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Letter: Presidential race

Sir: The forthcoming US mayors' march to Washington to persuade Congress to enact tougher gun-control laws (report, 16 August) could create more awareness about how the US has become the most violent nation with the highest gun-related murder rate (in peace time).

But, before the shooting spree in Littleton, Colorado (which resulted in 15 deaths), which was the driving force behind the march, there have been other deadly school-shooting incidents in nine schools in eight states, which resulted to 21 deaths, wounding more than 74 people. The list goes on and on.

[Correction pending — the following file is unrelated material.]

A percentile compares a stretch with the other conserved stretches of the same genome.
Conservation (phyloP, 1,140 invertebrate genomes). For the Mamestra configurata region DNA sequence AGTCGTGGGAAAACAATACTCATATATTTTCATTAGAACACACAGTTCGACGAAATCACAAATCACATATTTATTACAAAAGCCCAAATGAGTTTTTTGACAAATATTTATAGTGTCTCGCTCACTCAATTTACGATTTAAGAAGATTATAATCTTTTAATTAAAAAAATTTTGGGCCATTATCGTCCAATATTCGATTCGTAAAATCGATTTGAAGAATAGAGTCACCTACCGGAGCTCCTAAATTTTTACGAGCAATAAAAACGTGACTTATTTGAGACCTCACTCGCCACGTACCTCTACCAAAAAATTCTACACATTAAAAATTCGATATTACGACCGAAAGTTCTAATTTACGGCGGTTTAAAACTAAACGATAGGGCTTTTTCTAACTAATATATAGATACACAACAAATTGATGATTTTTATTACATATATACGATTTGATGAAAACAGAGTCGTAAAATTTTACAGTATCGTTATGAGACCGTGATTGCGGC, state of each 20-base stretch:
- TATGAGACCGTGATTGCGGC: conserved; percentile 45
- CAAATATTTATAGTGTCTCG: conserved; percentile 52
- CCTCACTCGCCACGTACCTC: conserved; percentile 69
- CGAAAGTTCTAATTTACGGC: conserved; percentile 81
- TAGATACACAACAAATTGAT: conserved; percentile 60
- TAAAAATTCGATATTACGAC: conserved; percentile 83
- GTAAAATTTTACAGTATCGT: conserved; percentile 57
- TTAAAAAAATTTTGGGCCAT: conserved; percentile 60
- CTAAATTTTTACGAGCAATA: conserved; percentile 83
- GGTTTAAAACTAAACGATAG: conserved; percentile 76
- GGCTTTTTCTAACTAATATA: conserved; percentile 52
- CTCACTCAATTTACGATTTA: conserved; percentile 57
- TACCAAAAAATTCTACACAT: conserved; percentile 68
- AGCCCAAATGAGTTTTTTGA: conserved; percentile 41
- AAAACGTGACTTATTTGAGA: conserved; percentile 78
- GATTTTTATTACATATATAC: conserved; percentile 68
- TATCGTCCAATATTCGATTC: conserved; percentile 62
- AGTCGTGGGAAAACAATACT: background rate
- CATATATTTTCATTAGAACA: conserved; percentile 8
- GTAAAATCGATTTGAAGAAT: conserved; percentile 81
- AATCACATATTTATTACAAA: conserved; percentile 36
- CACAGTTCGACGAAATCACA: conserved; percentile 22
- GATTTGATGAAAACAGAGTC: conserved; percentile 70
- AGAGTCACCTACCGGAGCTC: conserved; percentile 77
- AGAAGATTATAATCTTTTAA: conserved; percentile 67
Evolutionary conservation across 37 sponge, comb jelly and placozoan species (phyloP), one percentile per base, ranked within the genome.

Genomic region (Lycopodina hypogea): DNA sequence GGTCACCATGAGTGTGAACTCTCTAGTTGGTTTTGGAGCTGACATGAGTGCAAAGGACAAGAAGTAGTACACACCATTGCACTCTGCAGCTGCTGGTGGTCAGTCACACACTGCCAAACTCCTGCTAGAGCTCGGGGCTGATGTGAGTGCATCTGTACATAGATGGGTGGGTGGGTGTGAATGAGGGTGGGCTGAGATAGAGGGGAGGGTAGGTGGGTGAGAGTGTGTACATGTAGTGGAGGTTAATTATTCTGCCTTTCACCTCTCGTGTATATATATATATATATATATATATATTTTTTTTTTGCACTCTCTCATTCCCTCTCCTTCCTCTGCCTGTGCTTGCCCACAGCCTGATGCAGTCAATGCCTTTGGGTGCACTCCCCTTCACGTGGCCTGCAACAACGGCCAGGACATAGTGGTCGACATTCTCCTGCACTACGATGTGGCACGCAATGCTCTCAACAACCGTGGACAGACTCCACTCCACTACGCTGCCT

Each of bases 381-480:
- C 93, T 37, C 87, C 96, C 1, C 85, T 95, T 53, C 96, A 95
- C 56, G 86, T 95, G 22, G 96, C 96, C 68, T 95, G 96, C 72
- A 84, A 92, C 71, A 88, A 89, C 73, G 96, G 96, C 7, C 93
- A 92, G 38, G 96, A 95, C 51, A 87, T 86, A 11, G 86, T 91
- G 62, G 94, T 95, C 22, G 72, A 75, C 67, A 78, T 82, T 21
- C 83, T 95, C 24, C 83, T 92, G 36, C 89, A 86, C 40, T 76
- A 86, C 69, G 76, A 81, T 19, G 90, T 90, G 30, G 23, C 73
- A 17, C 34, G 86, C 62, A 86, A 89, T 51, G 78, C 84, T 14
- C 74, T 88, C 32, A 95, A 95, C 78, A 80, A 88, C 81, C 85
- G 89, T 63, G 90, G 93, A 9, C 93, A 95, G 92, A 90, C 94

The saddest characteristic of these attacks is the trigger-happy randomness and the influence of hate groups and white-supremacist organisations.

Against this background, nearly one million people have been killed in gun-related homicides in the United States since 1968, when some gun-control laws were enacted following the assassination of Robert Kennedy. There are also more than 200 million readily-available guns in the US, according to the Bureau of Alcohol, Tobacco and Firearms.

Perhaps, some of your leading politicians could come here to share your gun-control legislations, and persuade Congress and the National Rifle Association to back away from politics of opportunism, obstructionism and gun-fetishism.


Baton Rouge, Louisiana